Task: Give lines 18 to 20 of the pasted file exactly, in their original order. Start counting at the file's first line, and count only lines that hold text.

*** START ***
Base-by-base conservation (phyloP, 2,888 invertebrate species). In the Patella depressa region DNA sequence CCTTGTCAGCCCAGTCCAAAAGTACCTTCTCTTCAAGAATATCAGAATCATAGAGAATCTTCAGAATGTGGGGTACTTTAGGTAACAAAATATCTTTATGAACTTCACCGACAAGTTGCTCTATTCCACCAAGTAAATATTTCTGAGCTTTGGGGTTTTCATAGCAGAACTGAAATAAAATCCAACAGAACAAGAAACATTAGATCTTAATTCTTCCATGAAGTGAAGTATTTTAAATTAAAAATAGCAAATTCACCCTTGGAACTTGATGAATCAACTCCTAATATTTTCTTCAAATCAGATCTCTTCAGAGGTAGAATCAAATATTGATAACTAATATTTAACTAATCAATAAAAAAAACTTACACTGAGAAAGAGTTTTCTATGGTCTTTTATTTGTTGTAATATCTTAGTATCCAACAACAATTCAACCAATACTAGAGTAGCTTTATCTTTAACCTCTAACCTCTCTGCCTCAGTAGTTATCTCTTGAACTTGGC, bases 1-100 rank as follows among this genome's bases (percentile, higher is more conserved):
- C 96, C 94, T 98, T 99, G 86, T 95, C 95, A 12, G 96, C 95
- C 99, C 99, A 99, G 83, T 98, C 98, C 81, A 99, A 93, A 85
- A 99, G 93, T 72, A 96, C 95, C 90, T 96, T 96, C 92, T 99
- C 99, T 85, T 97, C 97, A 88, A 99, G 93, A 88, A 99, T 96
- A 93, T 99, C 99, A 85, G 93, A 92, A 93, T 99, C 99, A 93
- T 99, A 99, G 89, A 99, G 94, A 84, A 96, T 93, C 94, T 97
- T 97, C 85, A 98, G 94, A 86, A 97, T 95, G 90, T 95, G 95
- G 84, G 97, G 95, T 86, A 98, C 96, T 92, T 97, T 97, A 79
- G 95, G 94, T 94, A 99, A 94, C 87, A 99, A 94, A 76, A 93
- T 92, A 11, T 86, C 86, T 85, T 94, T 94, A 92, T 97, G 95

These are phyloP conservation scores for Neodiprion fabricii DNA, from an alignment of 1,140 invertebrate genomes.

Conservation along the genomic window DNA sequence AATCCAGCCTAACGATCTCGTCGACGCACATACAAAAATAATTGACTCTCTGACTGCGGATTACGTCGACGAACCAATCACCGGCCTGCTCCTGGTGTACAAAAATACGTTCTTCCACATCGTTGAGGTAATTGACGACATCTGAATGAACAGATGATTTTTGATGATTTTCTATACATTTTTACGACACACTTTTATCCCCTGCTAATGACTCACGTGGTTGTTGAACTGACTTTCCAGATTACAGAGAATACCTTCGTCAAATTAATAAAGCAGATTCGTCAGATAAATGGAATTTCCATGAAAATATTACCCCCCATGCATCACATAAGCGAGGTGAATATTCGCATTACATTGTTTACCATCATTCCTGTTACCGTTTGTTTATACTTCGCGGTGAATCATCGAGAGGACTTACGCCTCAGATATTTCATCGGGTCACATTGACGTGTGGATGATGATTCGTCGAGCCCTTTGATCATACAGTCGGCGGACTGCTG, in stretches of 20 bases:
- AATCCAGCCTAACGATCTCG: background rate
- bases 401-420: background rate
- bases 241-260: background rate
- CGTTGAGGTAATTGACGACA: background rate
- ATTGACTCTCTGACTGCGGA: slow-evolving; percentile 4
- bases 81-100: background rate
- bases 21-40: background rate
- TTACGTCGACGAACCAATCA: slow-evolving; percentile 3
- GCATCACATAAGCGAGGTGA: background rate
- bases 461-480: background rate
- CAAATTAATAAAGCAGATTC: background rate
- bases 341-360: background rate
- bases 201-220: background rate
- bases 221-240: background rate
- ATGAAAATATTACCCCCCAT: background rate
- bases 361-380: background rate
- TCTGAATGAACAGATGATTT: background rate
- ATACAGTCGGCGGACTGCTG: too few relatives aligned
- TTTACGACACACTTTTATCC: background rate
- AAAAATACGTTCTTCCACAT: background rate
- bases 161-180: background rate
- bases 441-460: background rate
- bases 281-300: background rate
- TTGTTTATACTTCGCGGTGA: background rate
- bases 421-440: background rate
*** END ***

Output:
- ATTGACTCTCTGACTGCGGA: slow-evolving; percentile 4
- bases 81-100: background rate
- bases 21-40: background rate